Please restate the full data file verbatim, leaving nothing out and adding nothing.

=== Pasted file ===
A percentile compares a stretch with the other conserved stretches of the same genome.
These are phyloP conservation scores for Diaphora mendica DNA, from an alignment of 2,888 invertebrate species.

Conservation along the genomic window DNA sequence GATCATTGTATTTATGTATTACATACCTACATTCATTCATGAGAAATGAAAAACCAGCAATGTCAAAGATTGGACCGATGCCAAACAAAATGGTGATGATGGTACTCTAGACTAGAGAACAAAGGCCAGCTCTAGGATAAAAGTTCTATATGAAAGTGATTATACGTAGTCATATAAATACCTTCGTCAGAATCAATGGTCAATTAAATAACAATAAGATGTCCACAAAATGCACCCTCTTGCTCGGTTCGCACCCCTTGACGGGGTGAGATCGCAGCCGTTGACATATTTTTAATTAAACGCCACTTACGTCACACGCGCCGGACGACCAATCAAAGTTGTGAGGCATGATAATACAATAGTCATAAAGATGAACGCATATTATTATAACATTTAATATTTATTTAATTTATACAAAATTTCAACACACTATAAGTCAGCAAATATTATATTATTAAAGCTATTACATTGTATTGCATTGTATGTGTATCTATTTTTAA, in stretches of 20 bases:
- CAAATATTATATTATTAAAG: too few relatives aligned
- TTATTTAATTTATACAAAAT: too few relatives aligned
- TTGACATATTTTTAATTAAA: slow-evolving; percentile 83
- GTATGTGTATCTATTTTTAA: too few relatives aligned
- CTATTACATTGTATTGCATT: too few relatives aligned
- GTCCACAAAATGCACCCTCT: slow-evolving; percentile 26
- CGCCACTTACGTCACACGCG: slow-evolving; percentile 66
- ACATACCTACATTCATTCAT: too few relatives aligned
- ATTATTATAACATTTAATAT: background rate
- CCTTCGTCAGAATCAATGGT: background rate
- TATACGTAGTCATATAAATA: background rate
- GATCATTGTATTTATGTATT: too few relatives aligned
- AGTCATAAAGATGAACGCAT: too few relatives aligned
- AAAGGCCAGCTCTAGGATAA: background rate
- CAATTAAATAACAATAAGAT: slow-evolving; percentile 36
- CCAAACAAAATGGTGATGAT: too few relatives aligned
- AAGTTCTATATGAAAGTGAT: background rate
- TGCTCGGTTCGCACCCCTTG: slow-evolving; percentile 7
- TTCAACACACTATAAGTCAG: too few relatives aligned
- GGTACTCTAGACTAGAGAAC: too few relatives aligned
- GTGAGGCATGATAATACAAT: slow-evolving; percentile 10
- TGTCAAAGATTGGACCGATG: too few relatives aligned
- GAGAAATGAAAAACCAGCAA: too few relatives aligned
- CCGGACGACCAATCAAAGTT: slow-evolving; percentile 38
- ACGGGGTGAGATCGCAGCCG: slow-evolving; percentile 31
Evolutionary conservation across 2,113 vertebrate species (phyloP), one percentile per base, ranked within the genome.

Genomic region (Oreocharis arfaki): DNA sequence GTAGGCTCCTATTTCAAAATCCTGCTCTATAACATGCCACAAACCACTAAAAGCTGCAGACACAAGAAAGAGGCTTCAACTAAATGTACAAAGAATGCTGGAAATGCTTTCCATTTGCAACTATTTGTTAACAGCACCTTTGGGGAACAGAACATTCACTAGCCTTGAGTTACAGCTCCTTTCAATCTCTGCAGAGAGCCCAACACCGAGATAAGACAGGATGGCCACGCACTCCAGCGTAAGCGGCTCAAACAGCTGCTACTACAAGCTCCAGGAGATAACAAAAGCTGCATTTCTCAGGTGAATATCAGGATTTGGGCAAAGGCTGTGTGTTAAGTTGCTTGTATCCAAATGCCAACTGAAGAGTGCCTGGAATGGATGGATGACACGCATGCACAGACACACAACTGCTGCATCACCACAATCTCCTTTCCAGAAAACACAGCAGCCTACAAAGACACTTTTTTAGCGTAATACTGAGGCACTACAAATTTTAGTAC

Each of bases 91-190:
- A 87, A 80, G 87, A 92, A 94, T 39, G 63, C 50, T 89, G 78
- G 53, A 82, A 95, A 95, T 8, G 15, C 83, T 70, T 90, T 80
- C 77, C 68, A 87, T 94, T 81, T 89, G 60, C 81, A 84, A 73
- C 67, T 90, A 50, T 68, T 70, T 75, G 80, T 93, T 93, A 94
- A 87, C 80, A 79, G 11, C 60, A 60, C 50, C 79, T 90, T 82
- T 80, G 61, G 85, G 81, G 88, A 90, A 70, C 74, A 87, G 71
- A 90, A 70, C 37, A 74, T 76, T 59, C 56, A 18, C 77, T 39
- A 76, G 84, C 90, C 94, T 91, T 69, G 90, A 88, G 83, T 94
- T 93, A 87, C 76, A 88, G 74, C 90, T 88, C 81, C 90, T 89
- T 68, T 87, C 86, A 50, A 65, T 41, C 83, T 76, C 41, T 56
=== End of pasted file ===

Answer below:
A percentile compares a stretch with the other conserved stretches of the same genome.
These are phyloP conservation scores for Diaphora mendica DNA, from an alignment of 2,888 invertebrate species.

Conservation along the genomic window DNA sequence GATCATTGTATTTATGTATTACATACCTACATTCATTCATGAGAAATGAAAAACCAGCAATGTCAAAGATTGGACCGATGCCAAACAAAATGGTGATGATGGTACTCTAGACTAGAGAACAAAGGCCAGCTCTAGGATAAAAGTTCTATATGAAAGTGATTATACGTAGTCATATAAATACCTTCGTCAGAATCAATGGTCAATTAAATAACAATAAGATGTCCACAAAATGCACCCTCTTGCTCGGTTCGCACCCCTTGACGGGGTGAGATCGCAGCCGTTGACATATTTTTAATTAAACGCCACTTACGTCACACGCGCCGGACGACCAATCAAAGTTGTGAGGCATGATAATACAATAGTCATAAAGATGAACGCATATTATTATAACATTTAATATTTATTTAATTTATACAAAATTTCAACACACTATAAGTCAGCAAATATTATATTATTAAAGCTATTACATTGTATTGCATTGTATGTGTATCTATTTTTAA, in stretches of 20 bases:
- CAAATATTATATTATTAAAG: too few relatives aligned
- TTATTTAATTTATACAAAAT: too few relatives aligned
- TTGACATATTTTTAATTAAA: slow-evolving; percentile 83
- GTATGTGTATCTATTTTTAA: too few relatives aligned
- CTATTACATTGTATTGCATT: too few relatives aligned
- GTCCACAAAATGCACCCTCT: slow-evolving; percentile 26
- CGCCACTTACGTCACACGCG: slow-evolving; percentile 66
- ACATACCTACATTCATTCAT: too few relatives aligned
- ATTATTATAACATTTAATAT: background rate
- CCTTCGTCAGAATCAATGGT: background rate
- TATACGTAGTCATATAAATA: background rate
- GATCATTGTATTTATGTATT: too few relatives aligned
- AGTCATAAAGATGAACGCAT: too few relatives aligned
- AAAGGCCAGCTCTAGGATAA: background rate
- CAATTAAATAACAATAAGAT: slow-evolving; percentile 36
- CCAAACAAAATGGTGATGAT: too few relatives aligned
- AAGTTCTATATGAAAGTGAT: background rate
- TGCTCGGTTCGCACCCCTTG: slow-evolving; percentile 7
- TTCAACACACTATAAGTCAG: too few relatives aligned
- GGTACTCTAGACTAGAGAAC: too few relatives aligned
- GTGAGGCATGATAATACAAT: slow-evolving; percentile 10
- TGTCAAAGATTGGACCGATG: too few relatives aligned
- GAGAAATGAAAAACCAGCAA: too few relatives aligned
- CCGGACGACCAATCAAAGTT: slow-evolving; percentile 38
- ACGGGGTGAGATCGCAGCCG: slow-evolving; percentile 31
Evolutionary conservation across 2,113 vertebrate species (phyloP), one percentile per base, ranked within the genome.

Genomic region (Oreocharis arfaki): DNA sequence GTAGGCTCCTATTTCAAAATCCTGCTCTATAACATGCCACAAACCACTAAAAGCTGCAGACACAAGAAAGAGGCTTCAACTAAATGTACAAAGAATGCTGGAAATGCTTTCCATTTGCAACTATTTGTTAACAGCACCTTTGGGGAACAGAACATTCACTAGCCTTGAGTTACAGCTCCTTTCAATCTCTGCAGAGAGCCCAACACCGAGATAAGACAGGATGGCCACGCACTCCAGCGTAAGCGGCTCAAACAGCTGCTACTACAAGCTCCAGGAGATAACAAAAGCTGCATTTCTCAGGTGAATATCAGGATTTGGGCAAAGGCTGTGTGTTAAGTTGCTTGTATCCAAATGCCAACTGAAGAGTGCCTGGAATGGATGGATGACACGCATGCACAGACACACAACTGCTGCATCACCACAATCTCCTTTCCAGAAAACACAGCAGCCTACAAAGACACTTTTTTAGCGTAATACTGAGGCACTACAAATTTTAGTAC

Each of bases 91-190:
- A 87, A 80, G 87, A 92, A 94, T 39, G 63, C 50, T 89, G 78
- G 53, A 82, A 95, A 95, T 8, G 15, C 83, T 70, T 90, T 80
- C 77, C 68, A 87, T 94, T 81, T 89, G 60, C 81, A 84, A 73
- C 67, T 90, A 50, T 68, T 70, T 75, G 80, T 93, T 93, A 94
- A 87, C 80, A 79, G 11, C 60, A 60, C 50, C 79, T 90, T 82
- T 80, G 61, G 85, G 81, G 88, A 90, A 70, C 74, A 87, G 71
- A 90, A 70, C 37, A 74, T 76, T 59, C 56, A 18, C 77, T 39
- A 76, G 84, C 90, C 94, T 91, T 69, G 90, A 88, G 83, T 94
- T 93, A 87, C 76, A 88, G 74, C 90, T 88, C 81, C 90, T 89
- T 68, T 87, C 86, A 50, A 65, T 41, C 83, T 76, C 41, T 56